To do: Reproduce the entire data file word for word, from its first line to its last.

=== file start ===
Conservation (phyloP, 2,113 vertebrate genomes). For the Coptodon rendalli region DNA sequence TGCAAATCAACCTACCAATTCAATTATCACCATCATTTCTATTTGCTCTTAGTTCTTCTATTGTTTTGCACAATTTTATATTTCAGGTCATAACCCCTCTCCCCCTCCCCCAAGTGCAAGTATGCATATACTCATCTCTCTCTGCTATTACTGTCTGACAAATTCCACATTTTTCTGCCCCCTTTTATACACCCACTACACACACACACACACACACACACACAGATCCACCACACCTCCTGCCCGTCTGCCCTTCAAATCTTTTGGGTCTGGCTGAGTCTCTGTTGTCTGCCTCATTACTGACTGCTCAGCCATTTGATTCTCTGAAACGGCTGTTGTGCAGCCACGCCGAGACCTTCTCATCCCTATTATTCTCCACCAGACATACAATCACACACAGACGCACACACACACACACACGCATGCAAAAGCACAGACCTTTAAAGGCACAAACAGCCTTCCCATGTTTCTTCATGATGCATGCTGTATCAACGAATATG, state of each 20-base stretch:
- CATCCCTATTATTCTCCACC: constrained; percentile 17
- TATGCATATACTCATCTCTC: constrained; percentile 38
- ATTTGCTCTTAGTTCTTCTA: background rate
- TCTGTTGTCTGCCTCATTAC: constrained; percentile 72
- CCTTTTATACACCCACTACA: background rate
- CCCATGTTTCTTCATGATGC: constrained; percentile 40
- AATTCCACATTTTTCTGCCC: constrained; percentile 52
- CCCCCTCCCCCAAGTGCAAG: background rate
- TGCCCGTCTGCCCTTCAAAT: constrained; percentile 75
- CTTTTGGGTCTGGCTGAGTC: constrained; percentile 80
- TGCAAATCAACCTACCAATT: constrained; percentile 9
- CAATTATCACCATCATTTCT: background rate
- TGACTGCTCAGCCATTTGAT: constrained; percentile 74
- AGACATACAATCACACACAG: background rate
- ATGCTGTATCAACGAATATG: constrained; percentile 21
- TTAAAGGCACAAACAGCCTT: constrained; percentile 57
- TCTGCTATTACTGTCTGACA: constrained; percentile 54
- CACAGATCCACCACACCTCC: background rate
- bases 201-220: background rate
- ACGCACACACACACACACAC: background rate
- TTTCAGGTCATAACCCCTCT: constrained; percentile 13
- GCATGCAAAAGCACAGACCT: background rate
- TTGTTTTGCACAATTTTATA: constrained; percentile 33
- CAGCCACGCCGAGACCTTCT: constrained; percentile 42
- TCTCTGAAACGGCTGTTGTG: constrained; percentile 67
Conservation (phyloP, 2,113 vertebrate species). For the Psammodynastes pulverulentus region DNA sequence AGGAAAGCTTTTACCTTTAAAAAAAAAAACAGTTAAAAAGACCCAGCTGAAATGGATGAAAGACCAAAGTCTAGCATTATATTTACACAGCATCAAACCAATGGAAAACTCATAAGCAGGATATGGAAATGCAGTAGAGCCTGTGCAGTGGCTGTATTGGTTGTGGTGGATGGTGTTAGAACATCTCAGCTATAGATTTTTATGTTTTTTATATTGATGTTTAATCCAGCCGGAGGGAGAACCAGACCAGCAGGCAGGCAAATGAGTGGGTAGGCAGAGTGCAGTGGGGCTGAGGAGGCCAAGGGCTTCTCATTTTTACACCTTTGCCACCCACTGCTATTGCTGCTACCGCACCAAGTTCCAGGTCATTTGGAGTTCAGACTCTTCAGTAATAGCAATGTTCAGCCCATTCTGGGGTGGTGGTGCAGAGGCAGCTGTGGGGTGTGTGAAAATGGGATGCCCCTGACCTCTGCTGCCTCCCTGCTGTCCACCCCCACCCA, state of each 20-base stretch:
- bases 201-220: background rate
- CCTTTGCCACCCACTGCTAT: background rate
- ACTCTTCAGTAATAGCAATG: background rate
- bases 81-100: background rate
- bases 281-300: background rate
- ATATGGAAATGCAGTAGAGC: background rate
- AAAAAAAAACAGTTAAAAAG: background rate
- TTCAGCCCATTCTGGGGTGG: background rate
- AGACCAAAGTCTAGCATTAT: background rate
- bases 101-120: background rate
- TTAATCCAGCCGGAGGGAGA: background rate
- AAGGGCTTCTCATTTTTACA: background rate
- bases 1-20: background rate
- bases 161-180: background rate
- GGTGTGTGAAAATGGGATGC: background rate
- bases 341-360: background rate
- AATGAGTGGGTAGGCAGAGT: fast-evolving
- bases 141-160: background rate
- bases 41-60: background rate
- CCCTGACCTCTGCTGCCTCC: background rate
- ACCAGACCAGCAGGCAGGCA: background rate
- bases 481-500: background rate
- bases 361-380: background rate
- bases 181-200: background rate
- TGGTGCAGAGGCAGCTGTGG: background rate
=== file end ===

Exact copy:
Conservation (phyloP, 2,113 vertebrate genomes). For the Coptodon rendalli region DNA sequence TGCAAATCAACCTACCAATTCAATTATCACCATCATTTCTATTTGCTCTTAGTTCTTCTATTGTTTTGCACAATTTTATATTTCAGGTCATAACCCCTCTCCCCCTCCCCCAAGTGCAAGTATGCATATACTCATCTCTCTCTGCTATTACTGTCTGACAAATTCCACATTTTTCTGCCCCCTTTTATACACCCACTACACACACACACACACACACACACACAGATCCACCACACCTCCTGCCCGTCTGCCCTTCAAATCTTTTGGGTCTGGCTGAGTCTCTGTTGTCTGCCTCATTACTGACTGCTCAGCCATTTGATTCTCTGAAACGGCTGTTGTGCAGCCACGCCGAGACCTTCTCATCCCTATTATTCTCCACCAGACATACAATCACACACAGACGCACACACACACACACACGCATGCAAAAGCACAGACCTTTAAAGGCACAAACAGCCTTCCCATGTTTCTTCATGATGCATGCTGTATCAACGAATATG, state of each 20-base stretch:
- CATCCCTATTATTCTCCACC: constrained; percentile 17
- TATGCATATACTCATCTCTC: constrained; percentile 38
- ATTTGCTCTTAGTTCTTCTA: background rate
- TCTGTTGTCTGCCTCATTAC: constrained; percentile 72
- CCTTTTATACACCCACTACA: background rate
- CCCATGTTTCTTCATGATGC: constrained; percentile 40
- AATTCCACATTTTTCTGCCC: constrained; percentile 52
- CCCCCTCCCCCAAGTGCAAG: background rate
- TGCCCGTCTGCCCTTCAAAT: constrained; percentile 75
- CTTTTGGGTCTGGCTGAGTC: constrained; percentile 80
- TGCAAATCAACCTACCAATT: constrained; percentile 9
- CAATTATCACCATCATTTCT: background rate
- TGACTGCTCAGCCATTTGAT: constrained; percentile 74
- AGACATACAATCACACACAG: background rate
- ATGCTGTATCAACGAATATG: constrained; percentile 21
- TTAAAGGCACAAACAGCCTT: constrained; percentile 57
- TCTGCTATTACTGTCTGACA: constrained; percentile 54
- CACAGATCCACCACACCTCC: background rate
- bases 201-220: background rate
- ACGCACACACACACACACAC: background rate
- TTTCAGGTCATAACCCCTCT: constrained; percentile 13
- GCATGCAAAAGCACAGACCT: background rate
- TTGTTTTGCACAATTTTATA: constrained; percentile 33
- CAGCCACGCCGAGACCTTCT: constrained; percentile 42
- TCTCTGAAACGGCTGTTGTG: constrained; percentile 67
Conservation (phyloP, 2,113 vertebrate species). For the Psammodynastes pulverulentus region DNA sequence AGGAAAGCTTTTACCTTTAAAAAAAAAAACAGTTAAAAAGACCCAGCTGAAATGGATGAAAGACCAAAGTCTAGCATTATATTTACACAGCATCAAACCAATGGAAAACTCATAAGCAGGATATGGAAATGCAGTAGAGCCTGTGCAGTGGCTGTATTGGTTGTGGTGGATGGTGTTAGAACATCTCAGCTATAGATTTTTATGTTTTTTATATTGATGTTTAATCCAGCCGGAGGGAGAACCAGACCAGCAGGCAGGCAAATGAGTGGGTAGGCAGAGTGCAGTGGGGCTGAGGAGGCCAAGGGCTTCTCATTTTTACACCTTTGCCACCCACTGCTATTGCTGCTACCGCACCAAGTTCCAGGTCATTTGGAGTTCAGACTCTTCAGTAATAGCAATGTTCAGCCCATTCTGGGGTGGTGGTGCAGAGGCAGCTGTGGGGTGTGTGAAAATGGGATGCCCCTGACCTCTGCTGCCTCCCTGCTGTCCACCCCCACCCA, state of each 20-base stretch:
- bases 201-220: background rate
- CCTTTGCCACCCACTGCTAT: background rate
- ACTCTTCAGTAATAGCAATG: background rate
- bases 81-100: background rate
- bases 281-300: background rate
- ATATGGAAATGCAGTAGAGC: background rate
- AAAAAAAAACAGTTAAAAAG: background rate
- TTCAGCCCATTCTGGGGTGG: background rate
- AGACCAAAGTCTAGCATTAT: background rate
- bases 101-120: background rate
- TTAATCCAGCCGGAGGGAGA: background rate
- AAGGGCTTCTCATTTTTACA: background rate
- bases 1-20: background rate
- bases 161-180: background rate
- GGTGTGTGAAAATGGGATGC: background rate
- bases 341-360: background rate
- AATGAGTGGGTAGGCAGAGT: fast-evolving
- bases 141-160: background rate
- bases 41-60: background rate
- CCCTGACCTCTGCTGCCTCC: background rate
- ACCAGACCAGCAGGCAGGCA: background rate
- bases 481-500: background rate
- bases 361-380: background rate
- bases 181-200: background rate
- TGGTGCAGAGGCAGCTGTGG: background rate